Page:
- When visiting any public space, including places of worship, public transport, grocery stores, and markets
- After touching any surface outside the home
- After handling money
- After smoking
- When entering and leaving a clinic, hospital, or any healthcare facility
Wash Your Hands the Proper Way
A quick scrub and rinse are not enough for eliminating pathogens from your hands. It is vital to follow the standard steps for effective hand washing:
- Wet your hands using clean running water from the tap. You may use cold or tepid water. Avoid hot water as it may dry out your skin.
- Apply soap bar, liquid soap, or powdered soap to your hands. Antibacterial soaps are not necessary, as they are not proven to be completely effective in removing all the microbes.
- Lather up your hands by rubbing the soap between your palms. Make sure to cover the front and back, between the fingers, under the nails, and wrists.
- Scrub your hands for at least 20 seconds.
- Rinse your hands thoroughly for at least 10 seconds.
- Pat your hands dry with a clean towel and then close the tap with another towel. Do not touch the tap with your hands. If using disposable napkins, discard them into the trash immediately.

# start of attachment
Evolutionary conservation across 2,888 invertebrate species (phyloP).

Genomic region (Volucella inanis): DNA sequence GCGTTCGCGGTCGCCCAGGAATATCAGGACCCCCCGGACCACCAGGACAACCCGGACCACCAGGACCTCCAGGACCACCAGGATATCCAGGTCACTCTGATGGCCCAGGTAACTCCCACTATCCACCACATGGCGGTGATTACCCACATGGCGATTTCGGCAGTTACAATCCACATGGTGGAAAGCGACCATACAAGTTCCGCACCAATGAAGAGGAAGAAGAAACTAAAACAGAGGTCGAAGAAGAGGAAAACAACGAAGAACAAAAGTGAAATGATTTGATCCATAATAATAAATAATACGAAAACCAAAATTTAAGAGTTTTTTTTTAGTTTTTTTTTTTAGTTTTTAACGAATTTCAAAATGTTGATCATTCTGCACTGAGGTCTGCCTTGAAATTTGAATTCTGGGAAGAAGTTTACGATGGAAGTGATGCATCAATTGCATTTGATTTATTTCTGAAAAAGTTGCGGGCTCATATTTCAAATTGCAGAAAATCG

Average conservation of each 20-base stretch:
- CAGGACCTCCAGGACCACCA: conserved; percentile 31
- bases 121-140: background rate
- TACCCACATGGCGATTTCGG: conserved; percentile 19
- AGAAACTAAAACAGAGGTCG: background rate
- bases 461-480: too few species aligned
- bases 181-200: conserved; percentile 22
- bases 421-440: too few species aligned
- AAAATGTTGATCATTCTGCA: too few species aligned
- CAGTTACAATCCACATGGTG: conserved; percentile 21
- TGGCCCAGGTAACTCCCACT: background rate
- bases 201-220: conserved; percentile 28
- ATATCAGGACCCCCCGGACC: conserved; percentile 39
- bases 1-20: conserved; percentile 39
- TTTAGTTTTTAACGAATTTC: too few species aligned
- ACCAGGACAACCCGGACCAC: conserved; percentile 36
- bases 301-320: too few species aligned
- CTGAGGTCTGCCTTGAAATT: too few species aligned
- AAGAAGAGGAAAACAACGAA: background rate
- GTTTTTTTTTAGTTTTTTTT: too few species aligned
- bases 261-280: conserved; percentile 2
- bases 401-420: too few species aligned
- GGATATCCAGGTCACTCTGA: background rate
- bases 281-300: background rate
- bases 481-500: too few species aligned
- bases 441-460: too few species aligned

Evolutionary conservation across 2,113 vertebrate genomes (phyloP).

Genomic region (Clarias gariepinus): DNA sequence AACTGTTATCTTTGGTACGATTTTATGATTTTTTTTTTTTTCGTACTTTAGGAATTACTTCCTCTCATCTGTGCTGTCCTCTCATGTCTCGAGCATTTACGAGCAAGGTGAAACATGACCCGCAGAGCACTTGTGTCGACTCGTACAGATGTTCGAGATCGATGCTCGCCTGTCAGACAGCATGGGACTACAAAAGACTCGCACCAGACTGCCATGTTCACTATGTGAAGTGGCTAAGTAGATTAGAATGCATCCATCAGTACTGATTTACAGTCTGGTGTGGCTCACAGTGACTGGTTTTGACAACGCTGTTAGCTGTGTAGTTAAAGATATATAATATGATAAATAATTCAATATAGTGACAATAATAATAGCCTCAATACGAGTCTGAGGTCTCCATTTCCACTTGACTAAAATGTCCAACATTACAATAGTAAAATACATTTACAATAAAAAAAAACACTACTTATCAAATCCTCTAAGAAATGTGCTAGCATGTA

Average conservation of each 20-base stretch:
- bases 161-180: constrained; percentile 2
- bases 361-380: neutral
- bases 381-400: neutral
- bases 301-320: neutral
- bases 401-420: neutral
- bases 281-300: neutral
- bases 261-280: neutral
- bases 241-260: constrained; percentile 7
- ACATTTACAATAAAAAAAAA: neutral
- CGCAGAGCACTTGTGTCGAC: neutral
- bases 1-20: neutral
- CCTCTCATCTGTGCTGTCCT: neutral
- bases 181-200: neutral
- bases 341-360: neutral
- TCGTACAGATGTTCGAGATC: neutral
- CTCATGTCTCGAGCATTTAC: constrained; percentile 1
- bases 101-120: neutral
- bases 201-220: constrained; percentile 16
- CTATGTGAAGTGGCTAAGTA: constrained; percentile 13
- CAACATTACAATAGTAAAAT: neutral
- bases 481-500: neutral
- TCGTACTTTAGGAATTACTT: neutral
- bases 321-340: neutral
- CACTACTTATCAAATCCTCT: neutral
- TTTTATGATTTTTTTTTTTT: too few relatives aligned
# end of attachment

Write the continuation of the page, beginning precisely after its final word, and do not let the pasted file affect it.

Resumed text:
- You may also air-dry your hands or use an air-drying unit generally installed in public restrooms.
Hand Hygiene in Healthcare Settings
It is essential to maintain hand hygiene to assist the immune system in preventing infections when you are healthy. However, washing your hands becomes imperative when you are not in good health, or your immune system is weakened, such as after an operation.
Therefore, every time you visit a healthcare facility, make sure to wash your hands properly, despite how clean they look.
Educate Your Kids on Hand Washing
Children can pick up infectious pathogens on their hands, especially when playing outdoors, or from other children. They then touch their mouth, nose, or eyes with the same dirty hands, which may cause illness, which can easily spread to other family members.